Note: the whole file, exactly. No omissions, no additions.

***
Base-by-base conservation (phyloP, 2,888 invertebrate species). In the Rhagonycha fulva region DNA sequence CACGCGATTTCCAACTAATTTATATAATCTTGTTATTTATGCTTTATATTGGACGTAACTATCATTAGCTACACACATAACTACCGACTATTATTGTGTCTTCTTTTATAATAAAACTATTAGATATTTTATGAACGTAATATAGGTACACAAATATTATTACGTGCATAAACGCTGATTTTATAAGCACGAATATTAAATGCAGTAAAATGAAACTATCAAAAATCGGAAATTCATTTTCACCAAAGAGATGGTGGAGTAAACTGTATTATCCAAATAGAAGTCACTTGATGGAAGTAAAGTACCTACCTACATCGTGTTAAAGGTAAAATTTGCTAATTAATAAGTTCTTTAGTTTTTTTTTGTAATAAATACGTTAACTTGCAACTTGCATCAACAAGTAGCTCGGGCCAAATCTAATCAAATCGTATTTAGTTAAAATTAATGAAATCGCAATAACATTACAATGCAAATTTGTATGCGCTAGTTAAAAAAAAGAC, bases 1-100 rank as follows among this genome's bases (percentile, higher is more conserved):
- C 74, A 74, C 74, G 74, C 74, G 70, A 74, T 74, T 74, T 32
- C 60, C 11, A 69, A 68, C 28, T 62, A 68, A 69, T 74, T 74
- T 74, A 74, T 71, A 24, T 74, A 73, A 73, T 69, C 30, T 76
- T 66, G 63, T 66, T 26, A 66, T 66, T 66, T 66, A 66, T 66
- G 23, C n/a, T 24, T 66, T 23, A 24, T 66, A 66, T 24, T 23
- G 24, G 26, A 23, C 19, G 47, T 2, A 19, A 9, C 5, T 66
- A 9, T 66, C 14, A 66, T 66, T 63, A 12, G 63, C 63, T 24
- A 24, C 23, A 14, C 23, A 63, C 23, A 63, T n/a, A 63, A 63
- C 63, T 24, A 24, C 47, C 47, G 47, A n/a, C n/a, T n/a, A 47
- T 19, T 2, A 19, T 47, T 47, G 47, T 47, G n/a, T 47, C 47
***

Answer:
Base-by-base conservation (phyloP, 2,888 invertebrate species). In the Rhagonycha fulva region DNA sequence CACGCGATTTCCAACTAATTTATATAATCTTGTTATTTATGCTTTATATTGGACGTAACTATCATTAGCTACACACATAACTACCGACTATTATTGTGTCTTCTTTTATAATAAAACTATTAGATATTTTATGAACGTAATATAGGTACACAAATATTATTACGTGCATAAACGCTGATTTTATAAGCACGAATATTAAATGCAGTAAAATGAAACTATCAAAAATCGGAAATTCATTTTCACCAAAGAGATGGTGGAGTAAACTGTATTATCCAAATAGAAGTCACTTGATGGAAGTAAAGTACCTACCTACATCGTGTTAAAGGTAAAATTTGCTAATTAATAAGTTCTTTAGTTTTTTTTTGTAATAAATACGTTAACTTGCAACTTGCATCAACAAGTAGCTCGGGCCAAATCTAATCAAATCGTATTTAGTTAAAATTAATGAAATCGCAATAACATTACAATGCAAATTTGTATGCGCTAGTTAAAAAAAAGAC, bases 1-100 rank as follows among this genome's bases (percentile, higher is more conserved):
- C 74, A 74, C 74, G 74, C 74, G 70, A 74, T 74, T 74, T 32
- C 60, C 11, A 69, A 68, C 28, T 62, A 68, A 69, T 74, T 74
- T 74, A 74, T 71, A 24, T 74, A 73, A 73, T 69, C 30, T 76
- T 66, G 63, T 66, T 26, A 66, T 66, T 66, T 66, A 66, T 66
- G 23, C n/a, T 24, T 66, T 23, A 24, T 66, A 66, T 24, T 23
- G 24, G 26, A 23, C 19, G 47, T 2, A 19, A 9, C 5, T 66
- A 9, T 66, C 14, A 66, T 66, T 63, A 12, G 63, C 63, T 24
- A 24, C 23, A 14, C 23, A 63, C 23, A 63, T n/a, A 63, A 63
- C 63, T 24, A 24, C 47, C 47, G 47, A n/a, C n/a, T n/a, A 47
- T 19, T 2, A 19, T 47, T 47, G 47, T 47, G n/a, T 47, C 47